By Xander Snyder
Iran’s influence in the Middle East is no secret. The government has made no effort to hide its regional ambitions, and it has barely balked in expanding its influence since the Islamic State was weakened. Its influence has always been kept in check by the fact that it is a Shiite country in a majority Sunni region. One notable exception is Shiite-majority Iraq, and the parliamentary elections on May 12 will be an indicator of just how deep Iran has sunk its roots into the organs of the state – and of just how divided Iraqi society is.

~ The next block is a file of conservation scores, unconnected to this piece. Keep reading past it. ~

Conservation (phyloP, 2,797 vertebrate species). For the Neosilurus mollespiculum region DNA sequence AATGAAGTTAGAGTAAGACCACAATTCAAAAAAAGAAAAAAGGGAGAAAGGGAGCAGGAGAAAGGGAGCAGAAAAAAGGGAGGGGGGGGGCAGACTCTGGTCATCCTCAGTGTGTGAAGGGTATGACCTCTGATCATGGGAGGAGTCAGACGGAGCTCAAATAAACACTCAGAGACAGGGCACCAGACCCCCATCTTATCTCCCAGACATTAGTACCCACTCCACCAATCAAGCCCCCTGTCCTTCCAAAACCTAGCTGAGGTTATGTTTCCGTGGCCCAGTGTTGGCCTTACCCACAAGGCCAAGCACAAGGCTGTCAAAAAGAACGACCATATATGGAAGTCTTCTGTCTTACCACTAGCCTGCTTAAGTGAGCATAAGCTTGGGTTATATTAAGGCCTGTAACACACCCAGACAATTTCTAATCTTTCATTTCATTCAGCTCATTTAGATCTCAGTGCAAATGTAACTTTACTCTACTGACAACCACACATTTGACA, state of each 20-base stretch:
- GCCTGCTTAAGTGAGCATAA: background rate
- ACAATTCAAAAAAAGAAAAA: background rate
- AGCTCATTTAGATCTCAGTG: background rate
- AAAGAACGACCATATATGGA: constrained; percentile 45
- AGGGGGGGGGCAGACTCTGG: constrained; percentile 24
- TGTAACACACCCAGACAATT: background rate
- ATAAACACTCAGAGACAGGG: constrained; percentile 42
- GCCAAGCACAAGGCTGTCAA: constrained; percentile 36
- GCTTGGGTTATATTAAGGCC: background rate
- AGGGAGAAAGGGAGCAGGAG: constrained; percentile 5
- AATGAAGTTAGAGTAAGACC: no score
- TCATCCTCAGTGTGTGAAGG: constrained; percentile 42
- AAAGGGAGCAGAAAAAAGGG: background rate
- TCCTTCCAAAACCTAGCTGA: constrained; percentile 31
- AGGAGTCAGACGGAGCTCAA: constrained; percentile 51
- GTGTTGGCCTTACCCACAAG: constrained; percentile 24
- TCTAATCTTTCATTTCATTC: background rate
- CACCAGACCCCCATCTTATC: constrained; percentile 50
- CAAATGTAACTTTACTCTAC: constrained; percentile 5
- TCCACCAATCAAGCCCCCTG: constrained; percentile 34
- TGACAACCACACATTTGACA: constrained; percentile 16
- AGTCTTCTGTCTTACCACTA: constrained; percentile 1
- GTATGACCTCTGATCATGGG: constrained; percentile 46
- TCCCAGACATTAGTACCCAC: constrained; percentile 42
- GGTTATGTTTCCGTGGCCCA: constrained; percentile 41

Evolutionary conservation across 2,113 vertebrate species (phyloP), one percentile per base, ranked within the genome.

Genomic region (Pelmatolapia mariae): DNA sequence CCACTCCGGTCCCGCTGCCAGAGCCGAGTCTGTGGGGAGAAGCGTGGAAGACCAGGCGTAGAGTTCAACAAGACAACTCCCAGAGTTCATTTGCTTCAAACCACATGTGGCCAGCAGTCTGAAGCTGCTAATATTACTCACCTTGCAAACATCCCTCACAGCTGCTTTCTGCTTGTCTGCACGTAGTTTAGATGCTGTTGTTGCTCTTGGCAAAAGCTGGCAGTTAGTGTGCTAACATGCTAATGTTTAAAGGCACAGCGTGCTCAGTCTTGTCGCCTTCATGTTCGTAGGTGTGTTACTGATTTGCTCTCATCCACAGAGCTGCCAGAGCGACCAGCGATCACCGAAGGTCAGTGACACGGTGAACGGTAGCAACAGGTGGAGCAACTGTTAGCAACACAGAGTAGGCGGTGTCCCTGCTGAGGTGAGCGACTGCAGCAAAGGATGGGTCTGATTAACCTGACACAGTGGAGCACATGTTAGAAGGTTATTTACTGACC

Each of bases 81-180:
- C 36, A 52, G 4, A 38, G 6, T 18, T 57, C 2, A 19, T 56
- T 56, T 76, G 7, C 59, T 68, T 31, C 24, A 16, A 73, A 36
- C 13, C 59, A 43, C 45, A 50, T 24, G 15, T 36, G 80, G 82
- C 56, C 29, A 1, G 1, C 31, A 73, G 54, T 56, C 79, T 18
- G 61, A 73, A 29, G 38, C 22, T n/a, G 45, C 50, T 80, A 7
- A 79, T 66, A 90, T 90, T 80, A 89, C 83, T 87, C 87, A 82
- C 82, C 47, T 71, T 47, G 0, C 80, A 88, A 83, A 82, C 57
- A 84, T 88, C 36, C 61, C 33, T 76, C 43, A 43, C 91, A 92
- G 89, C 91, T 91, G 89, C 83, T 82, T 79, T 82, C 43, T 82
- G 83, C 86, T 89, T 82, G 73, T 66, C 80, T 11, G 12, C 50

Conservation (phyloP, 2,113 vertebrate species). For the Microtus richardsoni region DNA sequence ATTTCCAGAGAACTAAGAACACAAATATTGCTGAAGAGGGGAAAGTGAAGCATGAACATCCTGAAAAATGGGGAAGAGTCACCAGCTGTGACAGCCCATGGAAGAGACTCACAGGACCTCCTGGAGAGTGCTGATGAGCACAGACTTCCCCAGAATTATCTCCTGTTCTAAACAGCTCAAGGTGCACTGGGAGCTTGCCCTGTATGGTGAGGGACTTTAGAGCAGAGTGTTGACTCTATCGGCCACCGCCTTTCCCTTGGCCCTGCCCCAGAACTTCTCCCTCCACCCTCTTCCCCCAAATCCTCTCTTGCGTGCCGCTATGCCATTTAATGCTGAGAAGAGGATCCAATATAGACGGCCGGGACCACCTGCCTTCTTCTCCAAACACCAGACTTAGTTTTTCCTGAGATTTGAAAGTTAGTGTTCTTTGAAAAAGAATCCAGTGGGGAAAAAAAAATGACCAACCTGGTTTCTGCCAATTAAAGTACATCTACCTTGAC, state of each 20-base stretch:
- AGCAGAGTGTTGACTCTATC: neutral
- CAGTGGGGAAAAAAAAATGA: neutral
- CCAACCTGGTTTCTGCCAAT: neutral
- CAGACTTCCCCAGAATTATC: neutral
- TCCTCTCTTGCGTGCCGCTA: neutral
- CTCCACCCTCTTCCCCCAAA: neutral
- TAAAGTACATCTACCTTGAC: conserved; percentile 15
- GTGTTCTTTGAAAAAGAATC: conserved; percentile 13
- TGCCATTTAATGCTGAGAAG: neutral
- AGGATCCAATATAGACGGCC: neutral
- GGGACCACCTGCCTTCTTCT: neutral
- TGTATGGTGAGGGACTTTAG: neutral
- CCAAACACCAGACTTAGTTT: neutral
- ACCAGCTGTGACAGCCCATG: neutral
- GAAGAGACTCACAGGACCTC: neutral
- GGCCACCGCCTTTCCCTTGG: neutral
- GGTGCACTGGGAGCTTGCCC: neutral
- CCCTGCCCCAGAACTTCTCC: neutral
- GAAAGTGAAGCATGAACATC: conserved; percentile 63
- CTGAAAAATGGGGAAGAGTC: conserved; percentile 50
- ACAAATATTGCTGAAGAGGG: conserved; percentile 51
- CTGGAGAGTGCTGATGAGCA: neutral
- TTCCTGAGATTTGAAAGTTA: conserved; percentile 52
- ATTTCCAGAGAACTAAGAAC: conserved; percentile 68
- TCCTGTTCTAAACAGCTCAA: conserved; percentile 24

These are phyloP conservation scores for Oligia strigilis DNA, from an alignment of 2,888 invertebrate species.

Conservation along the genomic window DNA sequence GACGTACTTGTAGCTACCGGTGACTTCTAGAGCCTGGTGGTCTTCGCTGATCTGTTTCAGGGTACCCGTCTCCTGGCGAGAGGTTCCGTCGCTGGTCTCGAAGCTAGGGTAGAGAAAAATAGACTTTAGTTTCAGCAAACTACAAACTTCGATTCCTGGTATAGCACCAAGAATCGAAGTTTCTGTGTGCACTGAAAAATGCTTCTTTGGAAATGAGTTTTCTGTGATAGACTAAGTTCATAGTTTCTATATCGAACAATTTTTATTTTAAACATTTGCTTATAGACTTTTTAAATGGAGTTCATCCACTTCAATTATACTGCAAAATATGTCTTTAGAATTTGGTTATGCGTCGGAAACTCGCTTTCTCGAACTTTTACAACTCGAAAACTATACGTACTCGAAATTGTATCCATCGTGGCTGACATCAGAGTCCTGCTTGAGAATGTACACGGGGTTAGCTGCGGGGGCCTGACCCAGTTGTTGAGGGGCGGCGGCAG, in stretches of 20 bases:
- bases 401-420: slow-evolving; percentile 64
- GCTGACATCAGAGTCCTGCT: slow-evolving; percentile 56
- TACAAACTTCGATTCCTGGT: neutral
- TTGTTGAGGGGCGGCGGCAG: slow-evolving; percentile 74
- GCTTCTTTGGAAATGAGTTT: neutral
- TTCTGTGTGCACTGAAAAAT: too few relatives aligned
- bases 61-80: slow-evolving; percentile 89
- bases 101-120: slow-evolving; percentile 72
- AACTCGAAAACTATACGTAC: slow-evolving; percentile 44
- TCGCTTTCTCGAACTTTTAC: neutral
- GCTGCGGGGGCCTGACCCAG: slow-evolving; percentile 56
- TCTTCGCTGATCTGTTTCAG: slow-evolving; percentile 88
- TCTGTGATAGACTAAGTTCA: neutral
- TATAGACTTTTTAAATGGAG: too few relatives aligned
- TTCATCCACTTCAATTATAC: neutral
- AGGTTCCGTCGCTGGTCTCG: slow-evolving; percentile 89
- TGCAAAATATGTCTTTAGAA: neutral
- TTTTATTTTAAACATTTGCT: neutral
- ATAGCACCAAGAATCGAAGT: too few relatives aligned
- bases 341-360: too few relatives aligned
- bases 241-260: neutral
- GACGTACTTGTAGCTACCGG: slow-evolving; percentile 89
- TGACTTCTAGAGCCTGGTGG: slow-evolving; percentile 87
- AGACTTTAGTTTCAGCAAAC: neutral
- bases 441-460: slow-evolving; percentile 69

New and notable about the upcoming election is just how many political parties and coalitions there are in a contest that ordinarily sees just a few broad coalitions. These coalitions tend to run the gamut of political interests. In power currently is the State of Law coalition, which won more seats than any other coalition in 2014 but failed to win an outright majority. That year, Nouri al-Maliki, a member of the Islamic